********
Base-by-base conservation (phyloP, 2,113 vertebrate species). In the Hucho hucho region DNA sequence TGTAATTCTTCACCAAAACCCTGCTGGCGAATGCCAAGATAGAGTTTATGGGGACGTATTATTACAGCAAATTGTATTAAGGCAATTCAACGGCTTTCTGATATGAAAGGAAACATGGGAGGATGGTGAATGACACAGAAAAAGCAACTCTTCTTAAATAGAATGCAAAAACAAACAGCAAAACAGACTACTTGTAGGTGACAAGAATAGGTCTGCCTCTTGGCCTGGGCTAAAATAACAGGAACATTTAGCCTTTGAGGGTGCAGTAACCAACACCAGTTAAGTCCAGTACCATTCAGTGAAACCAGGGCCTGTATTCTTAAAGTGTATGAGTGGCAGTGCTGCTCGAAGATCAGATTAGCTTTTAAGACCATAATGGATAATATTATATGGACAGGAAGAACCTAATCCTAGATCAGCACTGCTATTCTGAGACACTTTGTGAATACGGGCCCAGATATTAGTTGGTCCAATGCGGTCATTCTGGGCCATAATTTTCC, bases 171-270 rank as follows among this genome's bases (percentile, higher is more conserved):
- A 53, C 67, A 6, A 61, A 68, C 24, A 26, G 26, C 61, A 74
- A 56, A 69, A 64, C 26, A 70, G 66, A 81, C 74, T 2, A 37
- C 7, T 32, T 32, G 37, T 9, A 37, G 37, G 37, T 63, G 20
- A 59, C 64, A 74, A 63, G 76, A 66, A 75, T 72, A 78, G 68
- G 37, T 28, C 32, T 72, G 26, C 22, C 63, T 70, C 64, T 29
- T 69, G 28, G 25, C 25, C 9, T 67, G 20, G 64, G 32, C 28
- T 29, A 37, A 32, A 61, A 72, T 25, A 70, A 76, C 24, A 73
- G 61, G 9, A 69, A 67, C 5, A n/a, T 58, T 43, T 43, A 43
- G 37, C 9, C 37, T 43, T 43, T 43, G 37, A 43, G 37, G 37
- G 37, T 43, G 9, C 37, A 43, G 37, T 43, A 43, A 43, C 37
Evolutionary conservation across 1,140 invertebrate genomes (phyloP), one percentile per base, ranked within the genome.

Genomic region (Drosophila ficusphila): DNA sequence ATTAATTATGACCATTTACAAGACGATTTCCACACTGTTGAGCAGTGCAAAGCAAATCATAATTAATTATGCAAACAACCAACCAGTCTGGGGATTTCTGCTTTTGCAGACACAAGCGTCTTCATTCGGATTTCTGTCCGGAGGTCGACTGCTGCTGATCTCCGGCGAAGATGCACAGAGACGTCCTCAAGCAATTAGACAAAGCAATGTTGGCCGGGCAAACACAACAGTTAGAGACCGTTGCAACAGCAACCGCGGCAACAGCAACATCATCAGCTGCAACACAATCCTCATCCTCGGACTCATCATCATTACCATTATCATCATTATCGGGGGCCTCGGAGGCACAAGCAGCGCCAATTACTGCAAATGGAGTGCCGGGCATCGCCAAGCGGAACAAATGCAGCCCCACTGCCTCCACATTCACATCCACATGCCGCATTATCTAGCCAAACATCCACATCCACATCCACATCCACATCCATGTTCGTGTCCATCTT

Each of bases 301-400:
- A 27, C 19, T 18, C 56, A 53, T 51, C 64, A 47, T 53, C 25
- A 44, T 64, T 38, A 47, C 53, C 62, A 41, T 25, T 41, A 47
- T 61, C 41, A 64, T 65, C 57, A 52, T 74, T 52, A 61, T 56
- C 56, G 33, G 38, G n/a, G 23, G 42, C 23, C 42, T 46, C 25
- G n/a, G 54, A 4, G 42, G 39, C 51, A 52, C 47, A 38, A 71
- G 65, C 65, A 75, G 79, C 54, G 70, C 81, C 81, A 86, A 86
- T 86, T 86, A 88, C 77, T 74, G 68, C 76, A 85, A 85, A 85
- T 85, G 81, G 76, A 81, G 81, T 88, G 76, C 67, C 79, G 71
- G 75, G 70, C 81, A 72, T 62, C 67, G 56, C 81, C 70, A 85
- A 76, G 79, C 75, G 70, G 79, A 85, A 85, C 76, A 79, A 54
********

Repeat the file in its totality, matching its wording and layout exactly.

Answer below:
Base-by-base conservation (phyloP, 2,113 vertebrate species). In the Hucho hucho region DNA sequence TGTAATTCTTCACCAAAACCCTGCTGGCGAATGCCAAGATAGAGTTTATGGGGACGTATTATTACAGCAAATTGTATTAAGGCAATTCAACGGCTTTCTGATATGAAAGGAAACATGGGAGGATGGTGAATGACACAGAAAAAGCAACTCTTCTTAAATAGAATGCAAAAACAAACAGCAAAACAGACTACTTGTAGGTGACAAGAATAGGTCTGCCTCTTGGCCTGGGCTAAAATAACAGGAACATTTAGCCTTTGAGGGTGCAGTAACCAACACCAGTTAAGTCCAGTACCATTCAGTGAAACCAGGGCCTGTATTCTTAAAGTGTATGAGTGGCAGTGCTGCTCGAAGATCAGATTAGCTTTTAAGACCATAATGGATAATATTATATGGACAGGAAGAACCTAATCCTAGATCAGCACTGCTATTCTGAGACACTTTGTGAATACGGGCCCAGATATTAGTTGGTCCAATGCGGTCATTCTGGGCCATAATTTTCC, bases 171-270 rank as follows among this genome's bases (percentile, higher is more conserved):
- A 53, C 67, A 6, A 61, A 68, C 24, A 26, G 26, C 61, A 74
- A 56, A 69, A 64, C 26, A 70, G 66, A 81, C 74, T 2, A 37
- C 7, T 32, T 32, G 37, T 9, A 37, G 37, G 37, T 63, G 20
- A 59, C 64, A 74, A 63, G 76, A 66, A 75, T 72, A 78, G 68
- G 37, T 28, C 32, T 72, G 26, C 22, C 63, T 70, C 64, T 29
- T 69, G 28, G 25, C 25, C 9, T 67, G 20, G 64, G 32, C 28
- T 29, A 37, A 32, A 61, A 72, T 25, A 70, A 76, C 24, A 73
- G 61, G 9, A 69, A 67, C 5, A n/a, T 58, T 43, T 43, A 43
- G 37, C 9, C 37, T 43, T 43, T 43, G 37, A 43, G 37, G 37
- G 37, T 43, G 9, C 37, A 43, G 37, T 43, A 43, A 43, C 37
Evolutionary conservation across 1,140 invertebrate genomes (phyloP), one percentile per base, ranked within the genome.

Genomic region (Drosophila ficusphila): DNA sequence ATTAATTATGACCATTTACAAGACGATTTCCACACTGTTGAGCAGTGCAAAGCAAATCATAATTAATTATGCAAACAACCAACCAGTCTGGGGATTTCTGCTTTTGCAGACACAAGCGTCTTCATTCGGATTTCTGTCCGGAGGTCGACTGCTGCTGATCTCCGGCGAAGATGCACAGAGACGTCCTCAAGCAATTAGACAAAGCAATGTTGGCCGGGCAAACACAACAGTTAGAGACCGTTGCAACAGCAACCGCGGCAACAGCAACATCATCAGCTGCAACACAATCCTCATCCTCGGACTCATCATCATTACCATTATCATCATTATCGGGGGCCTCGGAGGCACAAGCAGCGCCAATTACTGCAAATGGAGTGCCGGGCATCGCCAAGCGGAACAAATGCAGCCCCACTGCCTCCACATTCACATCCACATGCCGCATTATCTAGCCAAACATCCACATCCACATCCACATCCACATCCATGTTCGTGTCCATCTT

Each of bases 301-400:
- A 27, C 19, T 18, C 56, A 53, T 51, C 64, A 47, T 53, C 25
- A 44, T 64, T 38, A 47, C 53, C 62, A 41, T 25, T 41, A 47
- T 61, C 41, A 64, T 65, C 57, A 52, T 74, T 52, A 61, T 56
- C 56, G 33, G 38, G n/a, G 23, G 42, C 23, C 42, T 46, C 25
- G n/a, G 54, A 4, G 42, G 39, C 51, A 52, C 47, A 38, A 71
- G 65, C 65, A 75, G 79, C 54, G 70, C 81, C 81, A 86, A 86
- T 86, T 86, A 88, C 77, T 74, G 68, C 76, A 85, A 85, A 85
- T 85, G 81, G 76, A 81, G 81, T 88, G 76, C 67, C 79, G 71
- G 75, G 70, C 81, A 72, T 62, C 67, G 56, C 81, C 70, A 85
- A 76, G 79, C 75, G 70, G 79, A 85, A 85, C 76, A 79, A 54